War and Turpentine by Stefan Hertmans


War and Turpentine by Stefan Hertmans

Belgian fiction

Original title – Oorlog en terpentijn

Translator- David Mckay

Source – review copy

Stefan Hertmans is a poet , novelist and short story writer . He has won a number of prizes including the AKO prize for this book. this is the next stop on the man booker list this is the one I felt would be on the liust as it was frequently compared to Sebald when it came out, which in a way made me get to it later in the list in case I was disappointed by it , which I wasn’t that it was very Sebald like (it isn’t really yes it has pictures and place and memories but in another context it isn’t Sebald work mainly dealt with the outfall of world war two ).

Strange as it may seem, there were details of my own world that never offered up their historical secrets until I read his memoirs: a gold pocket watch shattering on the tile floor ; an oval cigarette from a silver case , smoked in secret, which made me nauseous when I was fifteen years old ; a worn reddish-brown scarf on the discard cupboards in the dilapidated greenhouses, covered within droplets of the disoriented blackbirds that would throw themselves against the glass in panic .

Images of his youth come to life in his grandfathers notebooks


The story goes Urbain wrote these notebooks and he died in the sixties the son of a painter also called Urbaine were passed to his grand son Stefan the writer but he left them for thirty year what follows is his story of reading them. The first part of the story is pre world war one father and son in a the city og Ghent  just getting by making ends meet painting small fresco in churches around the town , a one point the son takes a job in gelatine factory , remind me of the time we see David Copperfield an artist in the making in the bottle factory another dangerous job .Now unlike Dickens in Urbaine case the war sends his life in another direction the most of the book is the grandfathers notebooks of his war experiences , very much like most war accounts of the tome we have a real feel of Mud , the trenches , rats and death in the air all around them. A break comes when he is sent to Liverpool to recover and paints the sea and places round Wallasey (I found an ironic connection to Hitler , here who many years earlier was in the same city painting ) The last part is post war a love story.

As soon as my health and the weather permitted I went out searching .Maud was right:in St James Street I found the church of St Vincent de Paul. My heart was pounding as I entered its damp , sparsely decorated interior. On the dingy walls to the left, there was no sign of any murals my father might have worked on. On the right , I found the stations of the cross on panels .there happened to be men at work in the church , whitewashing walls. They couldn’t recall any frescos under the whitewash.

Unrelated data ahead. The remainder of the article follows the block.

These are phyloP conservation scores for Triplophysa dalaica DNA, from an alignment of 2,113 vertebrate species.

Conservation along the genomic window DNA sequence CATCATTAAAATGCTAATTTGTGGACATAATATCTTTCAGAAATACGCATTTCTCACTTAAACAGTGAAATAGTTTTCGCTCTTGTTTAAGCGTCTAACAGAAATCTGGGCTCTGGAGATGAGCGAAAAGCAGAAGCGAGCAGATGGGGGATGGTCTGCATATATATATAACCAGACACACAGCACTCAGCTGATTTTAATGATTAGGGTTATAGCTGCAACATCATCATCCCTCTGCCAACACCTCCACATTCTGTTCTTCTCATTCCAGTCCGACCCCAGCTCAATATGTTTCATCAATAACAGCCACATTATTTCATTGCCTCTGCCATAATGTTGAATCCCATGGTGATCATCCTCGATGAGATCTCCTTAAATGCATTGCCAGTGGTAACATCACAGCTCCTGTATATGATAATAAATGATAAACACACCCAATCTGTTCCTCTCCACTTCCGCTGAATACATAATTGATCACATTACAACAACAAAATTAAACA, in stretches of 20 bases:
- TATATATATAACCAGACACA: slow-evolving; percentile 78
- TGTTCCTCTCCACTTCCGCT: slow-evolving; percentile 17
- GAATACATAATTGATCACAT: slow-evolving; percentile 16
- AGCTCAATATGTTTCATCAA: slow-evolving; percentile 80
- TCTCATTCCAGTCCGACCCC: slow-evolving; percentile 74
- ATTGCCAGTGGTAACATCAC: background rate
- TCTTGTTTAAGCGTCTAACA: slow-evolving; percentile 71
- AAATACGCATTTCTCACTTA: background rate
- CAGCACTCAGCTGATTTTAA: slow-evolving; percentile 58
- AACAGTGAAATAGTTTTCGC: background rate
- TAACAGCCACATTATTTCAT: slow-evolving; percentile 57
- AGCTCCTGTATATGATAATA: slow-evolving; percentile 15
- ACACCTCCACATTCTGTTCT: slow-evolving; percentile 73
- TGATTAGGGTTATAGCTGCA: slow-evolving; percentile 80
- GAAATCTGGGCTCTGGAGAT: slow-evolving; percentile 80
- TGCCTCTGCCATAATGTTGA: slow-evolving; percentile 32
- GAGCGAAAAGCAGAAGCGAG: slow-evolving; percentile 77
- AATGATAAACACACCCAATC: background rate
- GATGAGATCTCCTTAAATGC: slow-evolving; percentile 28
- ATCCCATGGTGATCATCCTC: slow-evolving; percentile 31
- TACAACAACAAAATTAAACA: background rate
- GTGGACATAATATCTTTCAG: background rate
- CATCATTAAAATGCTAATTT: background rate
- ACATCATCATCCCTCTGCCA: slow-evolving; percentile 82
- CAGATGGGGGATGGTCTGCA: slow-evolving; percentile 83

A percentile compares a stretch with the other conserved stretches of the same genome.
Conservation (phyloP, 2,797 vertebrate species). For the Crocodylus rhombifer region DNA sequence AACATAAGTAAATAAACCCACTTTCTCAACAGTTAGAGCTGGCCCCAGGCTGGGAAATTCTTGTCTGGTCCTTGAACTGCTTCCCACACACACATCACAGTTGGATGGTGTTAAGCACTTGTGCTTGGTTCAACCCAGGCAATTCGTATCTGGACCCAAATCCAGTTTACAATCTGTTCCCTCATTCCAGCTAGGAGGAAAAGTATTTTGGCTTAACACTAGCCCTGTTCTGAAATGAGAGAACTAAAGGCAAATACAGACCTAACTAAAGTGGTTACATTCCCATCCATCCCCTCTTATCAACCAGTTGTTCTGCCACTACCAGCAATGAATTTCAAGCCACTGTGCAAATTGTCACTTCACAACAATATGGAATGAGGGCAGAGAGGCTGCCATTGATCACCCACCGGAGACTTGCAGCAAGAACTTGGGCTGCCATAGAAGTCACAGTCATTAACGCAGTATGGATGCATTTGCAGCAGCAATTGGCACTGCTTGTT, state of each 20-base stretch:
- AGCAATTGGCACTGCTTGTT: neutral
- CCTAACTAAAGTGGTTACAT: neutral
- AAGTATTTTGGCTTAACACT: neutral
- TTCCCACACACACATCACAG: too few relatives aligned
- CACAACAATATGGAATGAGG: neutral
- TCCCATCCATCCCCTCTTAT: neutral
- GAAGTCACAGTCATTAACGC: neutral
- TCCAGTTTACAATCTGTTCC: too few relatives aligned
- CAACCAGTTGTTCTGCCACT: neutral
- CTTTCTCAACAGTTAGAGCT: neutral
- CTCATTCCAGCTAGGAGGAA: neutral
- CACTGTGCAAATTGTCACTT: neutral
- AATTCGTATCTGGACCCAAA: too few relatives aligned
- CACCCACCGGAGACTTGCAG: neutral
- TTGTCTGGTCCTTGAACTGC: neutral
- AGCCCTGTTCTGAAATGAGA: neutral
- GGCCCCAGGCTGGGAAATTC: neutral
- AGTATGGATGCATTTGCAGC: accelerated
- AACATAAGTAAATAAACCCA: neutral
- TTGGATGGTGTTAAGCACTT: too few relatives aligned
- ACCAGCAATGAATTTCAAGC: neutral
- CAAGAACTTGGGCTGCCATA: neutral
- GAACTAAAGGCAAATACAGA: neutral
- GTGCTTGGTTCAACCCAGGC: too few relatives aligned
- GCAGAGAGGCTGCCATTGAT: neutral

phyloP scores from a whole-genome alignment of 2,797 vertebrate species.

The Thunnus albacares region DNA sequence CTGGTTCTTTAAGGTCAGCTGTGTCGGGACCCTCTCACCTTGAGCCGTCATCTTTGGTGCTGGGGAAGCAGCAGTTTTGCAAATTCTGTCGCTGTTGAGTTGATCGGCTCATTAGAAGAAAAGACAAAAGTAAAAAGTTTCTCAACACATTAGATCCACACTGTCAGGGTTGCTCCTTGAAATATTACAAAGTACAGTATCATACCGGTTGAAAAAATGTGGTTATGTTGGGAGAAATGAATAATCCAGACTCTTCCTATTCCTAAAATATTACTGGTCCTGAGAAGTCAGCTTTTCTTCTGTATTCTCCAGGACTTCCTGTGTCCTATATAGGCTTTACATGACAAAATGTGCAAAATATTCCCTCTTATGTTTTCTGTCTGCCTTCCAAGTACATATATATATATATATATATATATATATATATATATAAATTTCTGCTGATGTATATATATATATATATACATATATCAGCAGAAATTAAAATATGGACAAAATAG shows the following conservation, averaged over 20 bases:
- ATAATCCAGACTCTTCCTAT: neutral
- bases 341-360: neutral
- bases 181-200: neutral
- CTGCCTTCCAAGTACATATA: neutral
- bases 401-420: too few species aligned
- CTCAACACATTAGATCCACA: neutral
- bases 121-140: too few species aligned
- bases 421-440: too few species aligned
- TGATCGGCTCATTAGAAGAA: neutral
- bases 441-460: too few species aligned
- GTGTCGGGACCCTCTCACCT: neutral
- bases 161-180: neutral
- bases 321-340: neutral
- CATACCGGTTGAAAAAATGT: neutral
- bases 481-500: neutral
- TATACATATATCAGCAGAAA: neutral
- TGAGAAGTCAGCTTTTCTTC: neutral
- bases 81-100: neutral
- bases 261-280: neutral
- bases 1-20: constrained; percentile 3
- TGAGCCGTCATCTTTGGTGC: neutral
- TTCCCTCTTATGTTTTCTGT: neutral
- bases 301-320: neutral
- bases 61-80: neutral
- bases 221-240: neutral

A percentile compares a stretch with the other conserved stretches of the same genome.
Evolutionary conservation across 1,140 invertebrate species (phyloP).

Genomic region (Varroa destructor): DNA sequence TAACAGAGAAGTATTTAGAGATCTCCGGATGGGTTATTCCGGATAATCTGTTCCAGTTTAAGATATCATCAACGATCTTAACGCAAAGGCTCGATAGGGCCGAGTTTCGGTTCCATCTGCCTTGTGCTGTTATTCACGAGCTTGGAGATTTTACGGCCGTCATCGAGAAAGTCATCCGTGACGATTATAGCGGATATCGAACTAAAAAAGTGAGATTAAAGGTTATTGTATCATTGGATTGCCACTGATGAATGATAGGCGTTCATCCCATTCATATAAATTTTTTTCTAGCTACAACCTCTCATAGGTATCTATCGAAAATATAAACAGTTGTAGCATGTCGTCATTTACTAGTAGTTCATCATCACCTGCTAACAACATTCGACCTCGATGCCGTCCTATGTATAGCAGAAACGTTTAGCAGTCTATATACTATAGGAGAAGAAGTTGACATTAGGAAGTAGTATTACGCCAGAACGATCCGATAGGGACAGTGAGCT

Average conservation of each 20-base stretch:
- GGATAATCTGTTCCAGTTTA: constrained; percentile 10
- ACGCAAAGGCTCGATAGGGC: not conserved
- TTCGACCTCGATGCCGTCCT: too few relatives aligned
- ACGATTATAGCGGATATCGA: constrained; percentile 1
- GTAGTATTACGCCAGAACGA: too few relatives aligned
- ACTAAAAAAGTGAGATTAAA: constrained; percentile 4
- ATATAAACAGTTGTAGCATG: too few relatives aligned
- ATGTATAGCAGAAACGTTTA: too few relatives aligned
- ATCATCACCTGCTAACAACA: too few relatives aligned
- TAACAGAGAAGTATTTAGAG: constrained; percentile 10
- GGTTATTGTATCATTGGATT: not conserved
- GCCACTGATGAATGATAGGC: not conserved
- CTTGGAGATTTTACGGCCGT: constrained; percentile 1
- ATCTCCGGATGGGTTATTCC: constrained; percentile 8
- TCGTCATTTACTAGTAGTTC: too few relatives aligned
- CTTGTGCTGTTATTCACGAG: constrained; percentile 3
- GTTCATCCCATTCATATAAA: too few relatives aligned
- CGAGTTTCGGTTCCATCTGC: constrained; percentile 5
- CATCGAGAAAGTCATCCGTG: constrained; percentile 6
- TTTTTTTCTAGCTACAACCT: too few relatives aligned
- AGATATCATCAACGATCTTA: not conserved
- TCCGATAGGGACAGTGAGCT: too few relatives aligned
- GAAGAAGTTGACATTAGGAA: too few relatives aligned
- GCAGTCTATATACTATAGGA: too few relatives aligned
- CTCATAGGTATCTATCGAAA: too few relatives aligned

Urbain tries to find a fresco his father did in Liverpool was he recovers

Now the book is littered with pictures the start that inspired father and son , the buildings of Ghent . Then in the war years the only picture we see is the one of Urbaine in his uniform at the end of the war a man with that thousand yard stare of someone who has seen death in the eye. This is slightly like Sebald , even in the last part of the book there is a quote from Vertigo .  The nearest english novel would be Siegfried  Sassoon cycle of books The Sherston trilogy , which follows a mans pre war and post war and war-time journey like this novel does . Hertmans manages to capture the madness brutality and darkness of the first world war.  I enjoyed this book it is destined to be a modern classic.

8 Comments (+add yours?)

  1. MarinaSofia
    May 02, 2017 @ 09:52:11

    This one met with a bit of a mixed reaction, I believe, but I take your point that it’s not very Sebald like.


  2. kaggsysbookishramblings
    May 02, 2017 @ 10:07:23

    Sounds great, Stu!


  3. Lisa Hill
    May 02, 2017 @ 11:01:57

    I was surprised not that this book had mixed reactions – after all, we all like different books sometimes – but that there were *hostile* reactions to it.
    For me in Australia where there is a lot of focus on the experiences of the WW1 soldiers – War and Turpentine was a powerful reminder that those battles took place in someone’s *home*. The scenes where he is worrying about what might happen to his mother near where the fighting is, because of what he had heard from refugees about the atrocities against women, have stayed imprinted on my mind. It wasn’t just the men who were damaged but also women, and this book shows us that there were entire swathes of the landscape and that it took years to rebuild and rehabilitate the land. I agree: I think it will be a modern classic.
    (My review is at https://anzlitlovers.com/2016/09/16/war-and-turpentine-by-stefan-hertmans-translated-by-david-mckay/)


  4. TJ @ MyBookStrings
    May 02, 2017 @ 15:47:01

    I read some negative reviews from people who reviewed it when it was longlisted for the BTBA. I’m glad that your review balances them out, because I thought the preface of the book sounded really interesting.


  5. Trackback: That was the month that was May 2017 | Winstonsdad's Blog

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May 2017


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